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Vehicle Scrappage policy approved, to come into effect from April 2022

Vehicle Scrappage policy approved, to come into effect from April 2022

The Ministry of Road Transport and Highways, in its vehicle scrappage policy released on January 25, approved the scrapping of government vehicles older than 15 years.

Government vehicles older than 15 years will also be scrapped as per the vehicle scrappage policy approved on January 25, the Ministry of Road Transport and Highways’ (MoRTH) has confirmed.

The policy will come into effect from April 1, 2022, reported CNBC TV18. From the aforementioned date, vehicles used by the government departments would be put off service if they are older than 15 years.

Union Road Transport and Highways Minister Nitin Gadkari had, in September last year, said the scrappage policy was one of the top priorities. The move is expected to reduce air pollution while simultaneously spurring demand in the automobile sector.

Finance Minister Nirmala Sitharaman had in August 2019 said a scrappage policy is in the works when the slowdown began in the auto industry in the aftermath of the COVID-19 pandemic.

On July 26, 2019, the government had proposed amendments to motor vehicle rules to allow the scrapping of vehicles older than 15 years in a bid to spur the adoption of electrical vehicles.In July last year, the National Green Tribunal rapped the MoRTH for the delay in issuing guidelines on the scrapping of vehicles.

A bench headed by NGT Chairperson Justice Adarsh Kumar Goel had said a proper mechanism to set up authorised recycling centres compliant with environmental norms was an urgent need given a large number of ‘End of Life Vehicles’ (ELV).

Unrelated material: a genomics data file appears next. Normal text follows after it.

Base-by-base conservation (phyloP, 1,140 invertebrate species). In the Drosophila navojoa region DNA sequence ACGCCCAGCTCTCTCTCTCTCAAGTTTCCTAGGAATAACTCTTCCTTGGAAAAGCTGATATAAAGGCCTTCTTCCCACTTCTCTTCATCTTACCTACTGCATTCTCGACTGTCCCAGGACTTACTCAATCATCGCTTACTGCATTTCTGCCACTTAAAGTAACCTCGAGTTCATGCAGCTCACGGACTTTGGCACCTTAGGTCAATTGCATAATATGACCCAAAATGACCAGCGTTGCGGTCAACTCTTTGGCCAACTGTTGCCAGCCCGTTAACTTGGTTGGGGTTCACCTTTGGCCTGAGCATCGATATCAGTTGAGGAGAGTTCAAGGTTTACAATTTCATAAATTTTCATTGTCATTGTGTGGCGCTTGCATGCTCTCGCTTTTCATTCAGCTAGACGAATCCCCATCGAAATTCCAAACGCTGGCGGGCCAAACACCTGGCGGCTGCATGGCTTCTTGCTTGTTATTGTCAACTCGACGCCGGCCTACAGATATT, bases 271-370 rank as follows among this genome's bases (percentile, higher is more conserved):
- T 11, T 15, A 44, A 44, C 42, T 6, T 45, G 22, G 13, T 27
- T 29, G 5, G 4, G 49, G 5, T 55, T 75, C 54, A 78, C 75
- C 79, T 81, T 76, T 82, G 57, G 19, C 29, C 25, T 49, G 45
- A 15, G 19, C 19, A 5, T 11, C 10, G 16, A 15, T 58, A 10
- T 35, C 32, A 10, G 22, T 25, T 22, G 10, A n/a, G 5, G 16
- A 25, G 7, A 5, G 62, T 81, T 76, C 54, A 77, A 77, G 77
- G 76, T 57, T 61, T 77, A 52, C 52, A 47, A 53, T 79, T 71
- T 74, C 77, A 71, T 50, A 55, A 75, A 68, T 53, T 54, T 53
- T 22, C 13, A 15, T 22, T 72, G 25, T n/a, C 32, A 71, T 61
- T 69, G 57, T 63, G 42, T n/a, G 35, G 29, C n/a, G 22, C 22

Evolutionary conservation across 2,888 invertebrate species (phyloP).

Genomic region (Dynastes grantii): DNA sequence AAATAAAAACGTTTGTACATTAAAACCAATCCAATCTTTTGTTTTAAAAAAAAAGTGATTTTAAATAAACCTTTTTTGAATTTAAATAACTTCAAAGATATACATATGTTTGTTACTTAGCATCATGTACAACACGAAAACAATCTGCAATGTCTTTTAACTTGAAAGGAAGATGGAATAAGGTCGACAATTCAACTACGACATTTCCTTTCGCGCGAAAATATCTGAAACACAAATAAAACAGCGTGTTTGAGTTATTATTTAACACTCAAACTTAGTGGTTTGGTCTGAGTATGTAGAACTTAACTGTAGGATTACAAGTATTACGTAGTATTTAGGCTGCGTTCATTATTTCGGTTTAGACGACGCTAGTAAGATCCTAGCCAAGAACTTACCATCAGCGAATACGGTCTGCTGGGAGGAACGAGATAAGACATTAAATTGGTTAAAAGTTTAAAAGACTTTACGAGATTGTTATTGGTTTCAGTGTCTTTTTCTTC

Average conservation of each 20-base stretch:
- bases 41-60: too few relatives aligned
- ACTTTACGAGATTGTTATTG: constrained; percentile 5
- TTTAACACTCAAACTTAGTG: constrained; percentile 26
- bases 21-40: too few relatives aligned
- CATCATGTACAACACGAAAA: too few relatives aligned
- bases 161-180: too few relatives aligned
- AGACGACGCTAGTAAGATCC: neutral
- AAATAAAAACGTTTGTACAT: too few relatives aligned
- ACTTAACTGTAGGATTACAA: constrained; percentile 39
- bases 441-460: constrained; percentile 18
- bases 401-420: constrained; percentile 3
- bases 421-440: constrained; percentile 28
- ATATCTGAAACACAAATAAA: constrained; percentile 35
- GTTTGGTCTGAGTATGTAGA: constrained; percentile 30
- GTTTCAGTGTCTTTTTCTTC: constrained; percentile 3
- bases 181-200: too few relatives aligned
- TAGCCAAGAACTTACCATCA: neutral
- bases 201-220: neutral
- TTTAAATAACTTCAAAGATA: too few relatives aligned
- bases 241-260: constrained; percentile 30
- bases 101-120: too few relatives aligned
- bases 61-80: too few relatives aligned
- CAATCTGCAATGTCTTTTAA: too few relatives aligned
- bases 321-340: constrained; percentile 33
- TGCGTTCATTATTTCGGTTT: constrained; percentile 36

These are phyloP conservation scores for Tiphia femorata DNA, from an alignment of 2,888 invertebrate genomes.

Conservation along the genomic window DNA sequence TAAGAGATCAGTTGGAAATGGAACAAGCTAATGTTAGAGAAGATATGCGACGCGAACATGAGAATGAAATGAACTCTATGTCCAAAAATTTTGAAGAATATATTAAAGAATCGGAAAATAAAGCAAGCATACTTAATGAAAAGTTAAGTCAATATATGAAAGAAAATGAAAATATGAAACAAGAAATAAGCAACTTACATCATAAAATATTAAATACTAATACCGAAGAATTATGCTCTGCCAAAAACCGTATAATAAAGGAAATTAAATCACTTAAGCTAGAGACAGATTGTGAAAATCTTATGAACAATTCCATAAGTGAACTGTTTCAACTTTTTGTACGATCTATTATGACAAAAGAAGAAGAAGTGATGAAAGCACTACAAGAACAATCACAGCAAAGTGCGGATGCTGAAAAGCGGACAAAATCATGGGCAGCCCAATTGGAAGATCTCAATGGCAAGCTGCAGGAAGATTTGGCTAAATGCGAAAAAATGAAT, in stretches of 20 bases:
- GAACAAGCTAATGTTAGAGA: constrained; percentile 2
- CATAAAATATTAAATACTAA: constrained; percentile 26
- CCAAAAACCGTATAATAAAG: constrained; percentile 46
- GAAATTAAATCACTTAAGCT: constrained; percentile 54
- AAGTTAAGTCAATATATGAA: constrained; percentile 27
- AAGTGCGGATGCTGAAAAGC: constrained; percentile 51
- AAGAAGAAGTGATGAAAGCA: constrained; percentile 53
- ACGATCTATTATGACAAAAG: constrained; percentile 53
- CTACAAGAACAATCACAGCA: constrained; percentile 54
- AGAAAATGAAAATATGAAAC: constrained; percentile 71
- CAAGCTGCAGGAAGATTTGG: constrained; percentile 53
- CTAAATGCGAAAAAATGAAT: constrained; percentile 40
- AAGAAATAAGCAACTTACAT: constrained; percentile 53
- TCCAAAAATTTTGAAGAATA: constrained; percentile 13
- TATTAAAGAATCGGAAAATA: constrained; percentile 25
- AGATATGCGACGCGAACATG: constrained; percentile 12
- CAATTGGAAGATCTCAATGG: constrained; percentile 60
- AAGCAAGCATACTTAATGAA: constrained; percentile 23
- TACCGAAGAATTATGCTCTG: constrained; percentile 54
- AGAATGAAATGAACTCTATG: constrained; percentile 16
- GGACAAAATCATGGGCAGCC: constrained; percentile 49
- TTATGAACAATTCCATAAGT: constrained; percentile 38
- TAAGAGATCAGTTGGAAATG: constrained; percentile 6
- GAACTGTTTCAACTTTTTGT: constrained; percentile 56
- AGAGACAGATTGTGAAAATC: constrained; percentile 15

The draft scrappage policy, whose details were yet to be shared in the public domain by MoRTH, was also expected to offer an incentive to motorists who decide to scrap their old vehicles.

The incentives were expected to be a waiver of the registration fee and a discount on the road tax. The old vehicles would be used in recycling clusters – thereby, cutting the cost of raw materials.

The scrappage policy is expected to boost demand for new vehicles in a COVID-hit economy. It is considered as crucial for the revival of India’s auto sector, which was struggling since a year before the onset of a pandemic.

Apart from the above incentives, several disincentives for those retaining old vehicles were also reportedly discussed. The latter, which includes a higher fee for fitness certificates of 15-year-old personal vehicles, was announced through the Green Tax policy.

Meanwhile, the Ministry has also approved a proposal to levy a “Green Tax” on old vehicles which are polluting the environment. The proposal will now go to the states for consultation before it is formally notified.

The main principles to be followed while levying the Green Tax are :

  • Transport vehicles older than 8 years could be charged Green Tax at the time of renewal of fitness certificate, at the rate of 10 to 25 % of road tax;
  • Personal vehicles to be charged Green Tax at the time of renewal of Registration Certification after 15 years;
  • Public transport vehicles, such as city buses, to be charged lower Green tax;
  • Higher Green tax (50% of Road Tax) for vehicles being registered in highly polluted cities
  • Differential tax, depending on fuel (petrol/diesel) and type of vehicle;
  • Vehicles like strong hybrids, electric vehicles and alternate fuels like CNG, ethanol, LPG etc to be exempted;
  • Vehicles used in farming, such as tractor, harvester, tiller etc to be exempted;
  • Revenue collected from the Green Tax to be kept in a separate account and used for tackling pollution, and for States to set up state-of-art facilities for emission monitoring.

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